Coding at Harvard Business School: An interview with RC Andrea Coravos (Section E)
What are you building these days?
Last semester, I worked on a couple smaller side-projects. At HackHarvard, Mike Monovoukas (‘17), Yoonju Kim (‘17), and I built a web-app called “MeToo,” which is a crime prevention app. This semester I’m focusing on two meatier projects. My FIELD3 team is building a natural language processing app. I’ve also been working on a digital marketplace for brain fitness.
You were working in consulting and private equity prior to HBS. When did you get excited about coding, and how did you teach yourself?
I’ve always been someone who likes to tinker with things. I started to get more involved with coding in late high school. In college, I made and hosted a few websites for my friends’ student government campaigns. While at McKinsey and KKR, I coded and deployed credit-scoring and media mix models for a range of companies.
Through all of these experiences, I realized how important technical skills are (and will be) for operators and executives. I wanted to build a stronger technical base, so decided to leave private equity and enroll in a five-month full-stack coding program called DevBootcamp. That program changed the way I approach the world by making me a more creative problem-solver. When I graduated, I was hooked.
You are one of the co-founders and co-presidents of the CODE club at HBS. Tell us about that club — what is it and why did you found it?
One of the great challenges at business school is the tension between having manager time vs. maker time. HBS is built for managers – lots of time in class, clubs meetings, coffees with friends and potential business partners. It’s difficult to carve out “maker-time” — anyone who paints, composes music, writes long-form pieces, or codes, often needs long-periods of unstructured time to create.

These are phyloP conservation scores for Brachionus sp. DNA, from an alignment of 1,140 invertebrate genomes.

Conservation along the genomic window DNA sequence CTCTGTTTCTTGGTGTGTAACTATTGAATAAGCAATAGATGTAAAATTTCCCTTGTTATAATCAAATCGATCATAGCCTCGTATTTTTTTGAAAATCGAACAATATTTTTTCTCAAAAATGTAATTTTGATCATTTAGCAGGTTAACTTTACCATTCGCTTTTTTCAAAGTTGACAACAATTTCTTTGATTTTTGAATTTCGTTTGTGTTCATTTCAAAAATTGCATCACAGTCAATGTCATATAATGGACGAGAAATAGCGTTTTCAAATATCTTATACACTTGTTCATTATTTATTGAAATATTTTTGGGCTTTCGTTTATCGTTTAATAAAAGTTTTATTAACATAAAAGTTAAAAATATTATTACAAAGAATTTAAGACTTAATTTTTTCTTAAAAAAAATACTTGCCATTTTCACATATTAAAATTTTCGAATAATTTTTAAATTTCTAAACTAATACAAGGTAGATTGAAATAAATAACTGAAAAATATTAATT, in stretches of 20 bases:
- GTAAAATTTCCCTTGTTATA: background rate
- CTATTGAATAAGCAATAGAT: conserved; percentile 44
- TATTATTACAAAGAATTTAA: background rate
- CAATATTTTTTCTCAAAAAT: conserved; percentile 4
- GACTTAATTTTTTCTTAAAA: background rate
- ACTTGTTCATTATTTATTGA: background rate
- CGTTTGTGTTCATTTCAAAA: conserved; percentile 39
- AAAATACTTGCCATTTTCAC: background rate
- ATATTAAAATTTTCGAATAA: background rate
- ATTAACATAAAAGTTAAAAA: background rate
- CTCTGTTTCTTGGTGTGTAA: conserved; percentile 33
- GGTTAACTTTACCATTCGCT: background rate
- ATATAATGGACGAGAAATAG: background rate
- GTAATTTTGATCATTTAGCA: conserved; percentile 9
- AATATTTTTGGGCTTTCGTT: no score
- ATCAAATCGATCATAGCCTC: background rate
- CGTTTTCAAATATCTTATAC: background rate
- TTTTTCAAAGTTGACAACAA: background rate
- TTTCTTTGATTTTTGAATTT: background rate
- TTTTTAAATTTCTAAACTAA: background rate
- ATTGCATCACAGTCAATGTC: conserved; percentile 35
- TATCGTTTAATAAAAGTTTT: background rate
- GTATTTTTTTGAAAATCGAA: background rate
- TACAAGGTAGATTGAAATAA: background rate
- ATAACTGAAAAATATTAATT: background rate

We started CODE at HBS for students who wanted to keep their technical skills sharp while getting MBAs. Our meetings are early in the afternoon, so we don’t cut into maker-time. Every week, a fellow student will give a “Lightning Talk,” sharing a demo and piece of code they’re proud to have built. Past demos have included hacking GroupMe, scraping classcards, developing Halo 5 (video game development), programming a drone to follow your face (computer vision), and building a musical instrument with fruits and a Raspberry Pi. Anything you can imagine, you can create — and we strive to create a community where students (from any technical level) who are inspired to build can find each other.
What do you want to do this summer?
Software engineering / development.
Shorter answer: coding is fun and rewarding. I love the challenge and the way my brain works when I’m deep in the flow. Longer answer: I believe software will help solve important human challenges — particularly in healthcare and economic empowerment, and I want to be a part of building that future.
Any tips for your classmates looking to learn to code?
Come join CODE! We’re an all-levels club, and we’d be thrilled to have you become a part of our community. More broadly, Harvard also has a vast wealth of resources for students. TechClub has launched a program called “Training the Valley” in partnership with General Assembly to provide 5-6 hour long sessions on weekends.
The iLab hosts HackLab, where students can learn how to build iOS app or learn Bootstrap. ECs can also take CS50, which is Harvard College’s most popular computer science course.
It’s never too late to start and there are a lot of fellow students who want to work with you. I hope you get a chance to experience the magic of coding while at HBS.